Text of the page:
The Globe's business-school news roundup.
For its next dean – and its first female leader – the John Molson School of Business at Concordia University has turned to a veteran insider with international aspirations.
The appointment of Anne-Marie Croteau, associate dean responsible for professional graduate programs and external relations at the Montreal school, takes effect on Thursday.
She says she hopes to build on recent successes, including the renewing of accreditation for five years by the Association to Advance Collegiate Schools of Business, and expand the international footprint of Canada's second-largest English-language business school, which has about 9,500 undergrad and graduate students (Ryerson University in Toronto is Canada's biggest.)
"The school is in a good place and the university as well," says Dr. Croteau, who joined the business faculty 20 years ago as an assistant professor of management information systems. She succeeds Stéphane Brutus, who had served in an interim capacity pending the selection of a permanent dean.
The school, which rolls out a new MBA program this fall, is starting work on renewal of the undergraduate curriculum for possible implementation by 2018 or 2019, says Dr. Croteau. "It is a time for us as a faculty to think about what we should teach our students for them to get a good job when they finish."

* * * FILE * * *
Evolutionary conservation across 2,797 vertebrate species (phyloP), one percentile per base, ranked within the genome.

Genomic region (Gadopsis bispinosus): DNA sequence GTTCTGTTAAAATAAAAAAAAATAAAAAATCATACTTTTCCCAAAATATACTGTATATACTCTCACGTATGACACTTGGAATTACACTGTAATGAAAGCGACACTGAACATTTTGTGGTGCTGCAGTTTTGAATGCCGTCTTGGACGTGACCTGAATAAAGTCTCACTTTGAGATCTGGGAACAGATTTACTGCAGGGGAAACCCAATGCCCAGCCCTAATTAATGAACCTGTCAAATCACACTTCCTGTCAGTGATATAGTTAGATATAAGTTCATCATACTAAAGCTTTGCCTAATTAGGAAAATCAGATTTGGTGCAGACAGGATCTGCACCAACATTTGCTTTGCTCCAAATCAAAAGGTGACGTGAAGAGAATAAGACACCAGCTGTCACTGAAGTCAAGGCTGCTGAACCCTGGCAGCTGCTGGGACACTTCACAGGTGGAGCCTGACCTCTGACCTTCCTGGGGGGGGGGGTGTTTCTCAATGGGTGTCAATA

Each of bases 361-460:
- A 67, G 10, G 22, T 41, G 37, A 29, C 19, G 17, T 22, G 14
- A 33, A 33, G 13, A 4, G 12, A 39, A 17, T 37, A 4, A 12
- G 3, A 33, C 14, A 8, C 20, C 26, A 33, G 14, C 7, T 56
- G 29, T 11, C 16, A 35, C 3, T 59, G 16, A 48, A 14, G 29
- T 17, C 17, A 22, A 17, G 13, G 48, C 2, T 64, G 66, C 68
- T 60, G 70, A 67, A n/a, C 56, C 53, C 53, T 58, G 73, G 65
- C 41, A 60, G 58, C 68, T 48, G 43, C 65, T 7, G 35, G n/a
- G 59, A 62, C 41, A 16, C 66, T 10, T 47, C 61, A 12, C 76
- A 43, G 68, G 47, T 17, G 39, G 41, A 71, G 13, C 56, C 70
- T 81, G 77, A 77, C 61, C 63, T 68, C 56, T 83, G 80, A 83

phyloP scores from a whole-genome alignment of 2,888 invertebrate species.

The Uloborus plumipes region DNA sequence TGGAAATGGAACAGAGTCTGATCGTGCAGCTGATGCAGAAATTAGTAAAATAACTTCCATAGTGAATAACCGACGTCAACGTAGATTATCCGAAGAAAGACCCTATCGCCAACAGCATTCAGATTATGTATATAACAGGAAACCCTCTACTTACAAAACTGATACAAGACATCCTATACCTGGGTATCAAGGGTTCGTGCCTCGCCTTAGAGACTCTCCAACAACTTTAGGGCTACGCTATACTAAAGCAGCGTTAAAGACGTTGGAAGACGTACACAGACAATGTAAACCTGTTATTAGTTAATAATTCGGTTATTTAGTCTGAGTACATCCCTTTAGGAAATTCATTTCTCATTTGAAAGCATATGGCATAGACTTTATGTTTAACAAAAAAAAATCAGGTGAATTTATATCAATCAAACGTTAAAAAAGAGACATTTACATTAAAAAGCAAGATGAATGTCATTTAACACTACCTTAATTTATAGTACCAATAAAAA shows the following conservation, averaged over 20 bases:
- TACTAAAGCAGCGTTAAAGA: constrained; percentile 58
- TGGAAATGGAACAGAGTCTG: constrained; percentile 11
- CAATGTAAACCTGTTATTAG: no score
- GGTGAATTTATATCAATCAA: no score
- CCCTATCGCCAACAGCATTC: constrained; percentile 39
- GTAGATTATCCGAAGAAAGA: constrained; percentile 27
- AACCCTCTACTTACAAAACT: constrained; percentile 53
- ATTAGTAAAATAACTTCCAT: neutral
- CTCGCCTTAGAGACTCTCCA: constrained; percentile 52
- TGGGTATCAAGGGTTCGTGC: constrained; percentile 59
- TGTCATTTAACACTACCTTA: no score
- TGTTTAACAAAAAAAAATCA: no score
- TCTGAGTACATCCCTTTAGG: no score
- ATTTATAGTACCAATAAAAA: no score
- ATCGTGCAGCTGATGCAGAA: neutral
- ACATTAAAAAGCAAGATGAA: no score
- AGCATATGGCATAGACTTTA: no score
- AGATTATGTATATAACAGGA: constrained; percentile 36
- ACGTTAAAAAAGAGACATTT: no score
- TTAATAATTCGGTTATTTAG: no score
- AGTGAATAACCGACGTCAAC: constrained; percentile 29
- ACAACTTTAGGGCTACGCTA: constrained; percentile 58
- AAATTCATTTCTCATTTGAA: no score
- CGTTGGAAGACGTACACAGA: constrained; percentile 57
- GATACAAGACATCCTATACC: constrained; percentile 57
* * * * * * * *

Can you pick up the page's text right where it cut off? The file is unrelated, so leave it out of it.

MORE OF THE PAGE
Like other business schools, John Molson recorded a spike in applications to its MBA program this year, as the United States and other countries look to impose limits on accepting students from abroad.
At the same time, Canada is pitching itself as a study destination, with immigration rules that permit foreign students to come here, earn a degree and work here after graduation.
"Let's build on that," says Dr. Croteau, noting "we are already open to diversity."
Gustavson dean reappointed
Saul Klein has been appointed to a second five-year term as dean of the Gustavson School of Business at the University of Victoria.
MBA degree retains its lustre
The master of business administration remains a preferred option for prospective students, even among those with a master degree in the fast-growing field of specialty business programs, according to a new survey.
The Graduate Management Admission Council reports that of almost 12,000 students worldwide registered on its mba.com website, three of four candidates considering an MBA already hold some kind of master degree, in business or another discipline.
The findings, based on new questions introduced by GMAC last year for its annual survey of students considering business school, illustrate the durability of the MBA despite exponential growth in offerings of non-MBA specialty degrees.
One explanation is that the two degrees draw from different pools of candidates.
Typically, MBA candidates have five to 10 years of work experience and return to school to hone their management and leadership skills. Those pursuing a graduate-level specialty degree, such as master of data analytics or master of entrepreneurship, have little or no job credentials and seek technical expertise in a particular field of business.
The GMAC survey suggests that those with a specialty business degree treat it as a stepping stone to, not a substitute for, an MBA.
"Those who have a [speciality] master degree, say in finance or accounting, have made it to a certain place and now they want to become more of a generalist [with an MBA]," says Gregg Schoenfeld, director of research at Reston, Va.-based GMAC.
Overall, the survey found that 49 per cent of all candidates in 2016 were considering an MBA compared to 52 per cent in 2009. The decline likely reflects cyclical factors, as demand for the MBA usually slackens when economic conditions improve (as is the case today) and rebounds during a recession (as happened in 2008-09), according to Mr. Schoenfeld.